Start Up India – Stand Up
India: Opening Up Opportunities
Finding a job can be a daunting task; building a long-term career seems even more impossible. Imagine your typical Toronto job search and how competitive it is because every budding business major, scientist, lawyer, philanthropist, and writer is looking for their one shot. Now imagine doing that in a country of 1.3 billion people.
India is a rapidly growing nation that ranks in the top 10 largest economies in the world. However, innovation and entrepreneurship have not always been a priority for the nation. That is why Prime Minister Narendra Modi’s Start Up India policy, with its Stand Up program, is so encouraging. In his words, “Stand Up India aims to empower every Indian and enable them to stand on their own feet. Today’s job seekers will be job creators of tomorrow.”
Firstly, the new plan aims to streamline the communication process of starting one’s own business by means of a new app and digital portal. The previous startup administrative process was just not developed enough to manage the growing entrepreneurial scene. Furthermore, more sector-specific incubators will be launched to ensure that new businesses are well-developed from the start and have a real chance at being successful in their field. Possibly one of the biggest and most vital changes is the new allocation of additional funds for startups. At the end of the day, entrepreneurs need the financial support to develop their product or service and see it come to fruition. They may have all the skill and market research in the world, but without seed funding, business launch becomes extremely difficult. Finally, startups will not be taxed on profits for the first 3 years of operations, creating a huge incentive for entrepreneurs to focus their efforts on sustainable profitability.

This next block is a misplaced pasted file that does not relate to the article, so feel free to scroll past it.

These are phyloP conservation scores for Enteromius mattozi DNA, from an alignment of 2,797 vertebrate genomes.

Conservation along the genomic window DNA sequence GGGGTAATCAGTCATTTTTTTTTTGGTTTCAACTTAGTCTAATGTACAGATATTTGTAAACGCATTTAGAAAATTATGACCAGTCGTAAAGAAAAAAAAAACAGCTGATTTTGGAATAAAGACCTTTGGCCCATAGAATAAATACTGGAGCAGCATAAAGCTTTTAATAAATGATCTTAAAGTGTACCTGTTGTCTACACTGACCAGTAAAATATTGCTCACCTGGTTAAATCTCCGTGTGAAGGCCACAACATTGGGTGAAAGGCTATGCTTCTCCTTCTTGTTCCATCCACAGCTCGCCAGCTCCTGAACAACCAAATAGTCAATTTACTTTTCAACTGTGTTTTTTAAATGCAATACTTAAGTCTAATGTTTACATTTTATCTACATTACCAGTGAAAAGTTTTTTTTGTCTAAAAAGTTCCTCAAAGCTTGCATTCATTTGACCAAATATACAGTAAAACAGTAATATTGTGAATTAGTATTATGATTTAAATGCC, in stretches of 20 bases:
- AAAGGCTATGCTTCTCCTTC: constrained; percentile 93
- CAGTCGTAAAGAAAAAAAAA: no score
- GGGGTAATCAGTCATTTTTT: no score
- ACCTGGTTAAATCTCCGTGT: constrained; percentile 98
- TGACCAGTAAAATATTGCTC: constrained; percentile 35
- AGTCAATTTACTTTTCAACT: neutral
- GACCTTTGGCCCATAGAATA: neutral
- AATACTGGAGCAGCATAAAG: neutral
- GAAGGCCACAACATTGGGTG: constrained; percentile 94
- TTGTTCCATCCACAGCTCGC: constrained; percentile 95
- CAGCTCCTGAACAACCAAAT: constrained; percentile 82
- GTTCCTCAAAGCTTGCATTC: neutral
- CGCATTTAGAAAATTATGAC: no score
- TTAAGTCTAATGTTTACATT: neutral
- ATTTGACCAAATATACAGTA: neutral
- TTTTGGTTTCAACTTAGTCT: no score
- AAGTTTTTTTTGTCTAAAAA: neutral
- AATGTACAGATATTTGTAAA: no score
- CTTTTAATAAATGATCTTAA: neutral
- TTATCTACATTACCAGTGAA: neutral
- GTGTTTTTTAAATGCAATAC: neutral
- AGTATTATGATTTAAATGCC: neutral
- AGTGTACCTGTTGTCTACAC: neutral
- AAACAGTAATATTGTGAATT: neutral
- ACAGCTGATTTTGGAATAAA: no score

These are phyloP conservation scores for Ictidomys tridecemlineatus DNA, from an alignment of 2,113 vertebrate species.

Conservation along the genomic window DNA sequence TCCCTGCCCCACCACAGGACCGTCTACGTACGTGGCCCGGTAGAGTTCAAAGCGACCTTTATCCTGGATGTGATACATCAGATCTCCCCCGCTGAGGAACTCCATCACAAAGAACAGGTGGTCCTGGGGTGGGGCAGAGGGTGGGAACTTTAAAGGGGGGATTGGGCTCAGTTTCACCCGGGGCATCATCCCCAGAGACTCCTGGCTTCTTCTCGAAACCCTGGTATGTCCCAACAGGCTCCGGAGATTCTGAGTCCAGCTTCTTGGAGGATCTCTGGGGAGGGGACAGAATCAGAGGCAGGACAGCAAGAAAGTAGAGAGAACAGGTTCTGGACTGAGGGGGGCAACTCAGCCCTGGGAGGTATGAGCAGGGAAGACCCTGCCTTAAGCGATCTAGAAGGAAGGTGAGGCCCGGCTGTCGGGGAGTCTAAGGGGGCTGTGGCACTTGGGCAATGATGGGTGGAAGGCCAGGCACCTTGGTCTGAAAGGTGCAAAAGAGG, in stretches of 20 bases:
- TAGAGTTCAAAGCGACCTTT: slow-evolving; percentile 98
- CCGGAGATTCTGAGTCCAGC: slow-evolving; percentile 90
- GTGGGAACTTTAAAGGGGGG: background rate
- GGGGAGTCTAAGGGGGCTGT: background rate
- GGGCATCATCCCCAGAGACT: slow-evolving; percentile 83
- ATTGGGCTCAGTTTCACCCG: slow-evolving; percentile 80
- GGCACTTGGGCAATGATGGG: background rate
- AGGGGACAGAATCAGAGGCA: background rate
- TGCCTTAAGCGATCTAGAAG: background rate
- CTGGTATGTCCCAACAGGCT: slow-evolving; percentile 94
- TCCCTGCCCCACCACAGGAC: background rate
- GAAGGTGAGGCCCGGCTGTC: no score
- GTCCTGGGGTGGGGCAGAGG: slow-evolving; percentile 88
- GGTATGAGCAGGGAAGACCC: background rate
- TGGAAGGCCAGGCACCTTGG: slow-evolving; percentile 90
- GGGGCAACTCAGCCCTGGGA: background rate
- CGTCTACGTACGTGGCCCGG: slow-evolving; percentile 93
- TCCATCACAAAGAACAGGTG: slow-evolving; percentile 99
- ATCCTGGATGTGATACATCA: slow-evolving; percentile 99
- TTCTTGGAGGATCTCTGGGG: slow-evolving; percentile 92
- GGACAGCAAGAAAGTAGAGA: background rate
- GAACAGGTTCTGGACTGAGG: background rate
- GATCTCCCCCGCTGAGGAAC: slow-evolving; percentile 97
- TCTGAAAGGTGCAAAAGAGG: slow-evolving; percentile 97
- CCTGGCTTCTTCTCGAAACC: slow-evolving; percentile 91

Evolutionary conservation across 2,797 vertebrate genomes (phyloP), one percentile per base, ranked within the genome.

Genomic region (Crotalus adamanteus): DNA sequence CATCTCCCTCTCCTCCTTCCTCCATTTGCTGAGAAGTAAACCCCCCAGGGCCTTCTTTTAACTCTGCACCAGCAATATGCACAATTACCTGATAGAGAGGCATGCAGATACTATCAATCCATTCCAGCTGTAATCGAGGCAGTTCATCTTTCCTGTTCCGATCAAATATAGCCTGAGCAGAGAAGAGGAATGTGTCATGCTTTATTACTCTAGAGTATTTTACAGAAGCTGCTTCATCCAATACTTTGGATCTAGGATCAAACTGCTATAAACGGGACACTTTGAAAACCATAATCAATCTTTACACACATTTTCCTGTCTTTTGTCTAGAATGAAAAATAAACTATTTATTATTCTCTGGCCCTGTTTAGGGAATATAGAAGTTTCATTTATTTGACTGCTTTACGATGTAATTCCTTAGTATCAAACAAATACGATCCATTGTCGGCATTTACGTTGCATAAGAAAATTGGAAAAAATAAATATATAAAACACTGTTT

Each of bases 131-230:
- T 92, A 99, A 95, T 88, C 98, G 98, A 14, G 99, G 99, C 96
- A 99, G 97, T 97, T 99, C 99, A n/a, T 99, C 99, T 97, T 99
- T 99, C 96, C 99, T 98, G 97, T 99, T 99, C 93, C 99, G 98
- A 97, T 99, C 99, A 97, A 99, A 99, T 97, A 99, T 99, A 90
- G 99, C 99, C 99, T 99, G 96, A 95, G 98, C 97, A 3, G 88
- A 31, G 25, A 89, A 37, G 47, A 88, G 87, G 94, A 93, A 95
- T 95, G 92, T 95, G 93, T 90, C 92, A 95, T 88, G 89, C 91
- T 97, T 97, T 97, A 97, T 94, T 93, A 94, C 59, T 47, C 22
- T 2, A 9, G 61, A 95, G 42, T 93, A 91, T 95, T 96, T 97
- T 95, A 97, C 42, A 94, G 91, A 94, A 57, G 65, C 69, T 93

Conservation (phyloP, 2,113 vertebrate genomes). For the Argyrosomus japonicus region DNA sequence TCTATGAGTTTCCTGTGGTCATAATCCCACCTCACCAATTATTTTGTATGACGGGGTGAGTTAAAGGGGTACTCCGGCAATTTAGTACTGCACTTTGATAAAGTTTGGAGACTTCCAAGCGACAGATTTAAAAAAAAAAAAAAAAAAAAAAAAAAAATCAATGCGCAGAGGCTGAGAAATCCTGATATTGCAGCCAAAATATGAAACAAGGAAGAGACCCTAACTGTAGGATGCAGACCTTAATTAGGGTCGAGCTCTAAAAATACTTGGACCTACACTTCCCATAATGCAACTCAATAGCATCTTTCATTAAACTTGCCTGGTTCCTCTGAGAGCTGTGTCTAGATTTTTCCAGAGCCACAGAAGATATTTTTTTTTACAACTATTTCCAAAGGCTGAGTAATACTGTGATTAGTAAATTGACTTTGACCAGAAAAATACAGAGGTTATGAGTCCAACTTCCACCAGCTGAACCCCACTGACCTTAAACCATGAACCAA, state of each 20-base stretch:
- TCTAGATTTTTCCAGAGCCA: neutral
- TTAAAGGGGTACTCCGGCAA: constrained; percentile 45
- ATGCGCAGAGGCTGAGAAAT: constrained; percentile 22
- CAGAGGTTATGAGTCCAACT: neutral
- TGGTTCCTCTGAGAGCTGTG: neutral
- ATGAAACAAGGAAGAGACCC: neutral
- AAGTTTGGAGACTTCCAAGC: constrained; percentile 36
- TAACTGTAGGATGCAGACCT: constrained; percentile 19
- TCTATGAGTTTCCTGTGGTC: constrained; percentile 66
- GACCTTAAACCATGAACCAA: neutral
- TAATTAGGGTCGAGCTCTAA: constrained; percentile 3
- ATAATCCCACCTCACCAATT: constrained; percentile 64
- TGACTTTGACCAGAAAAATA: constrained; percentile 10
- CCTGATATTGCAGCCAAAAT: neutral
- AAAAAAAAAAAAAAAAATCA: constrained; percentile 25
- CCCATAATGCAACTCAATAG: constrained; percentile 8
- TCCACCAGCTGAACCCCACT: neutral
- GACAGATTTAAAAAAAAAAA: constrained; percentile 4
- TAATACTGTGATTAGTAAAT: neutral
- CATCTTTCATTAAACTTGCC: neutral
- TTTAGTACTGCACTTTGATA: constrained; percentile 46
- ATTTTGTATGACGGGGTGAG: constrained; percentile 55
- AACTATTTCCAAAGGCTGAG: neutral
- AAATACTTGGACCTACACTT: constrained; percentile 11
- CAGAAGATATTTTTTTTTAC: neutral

The Start Up India program has the potential to be a real game changer for the nation’s economically disadvantaged populations. Fostering a supportive environment for innovation and technological development in India is key, and the Prime Minister’s plan is a step in the right direction. Once entrepreneurial efforts get started, it won’t be long before a sector of social enterprises sweeps the nation, ultimately bringing long-lasting changes to the social landscape of the country.
While this is maybe an optimistic view of India’s growth potential, it is clear that its attitude towards entrepreneurs has been transformed in the past few decades. It will be interesting to see the impact of Start Up India on social enterprise, female entrepreneurs, and start ups by the economically disadvantaged, and how entrepreneurship can form a vital part of a sustainable employment program to meet the needs of the Indian people.
This article was contributed by Srobona Podder.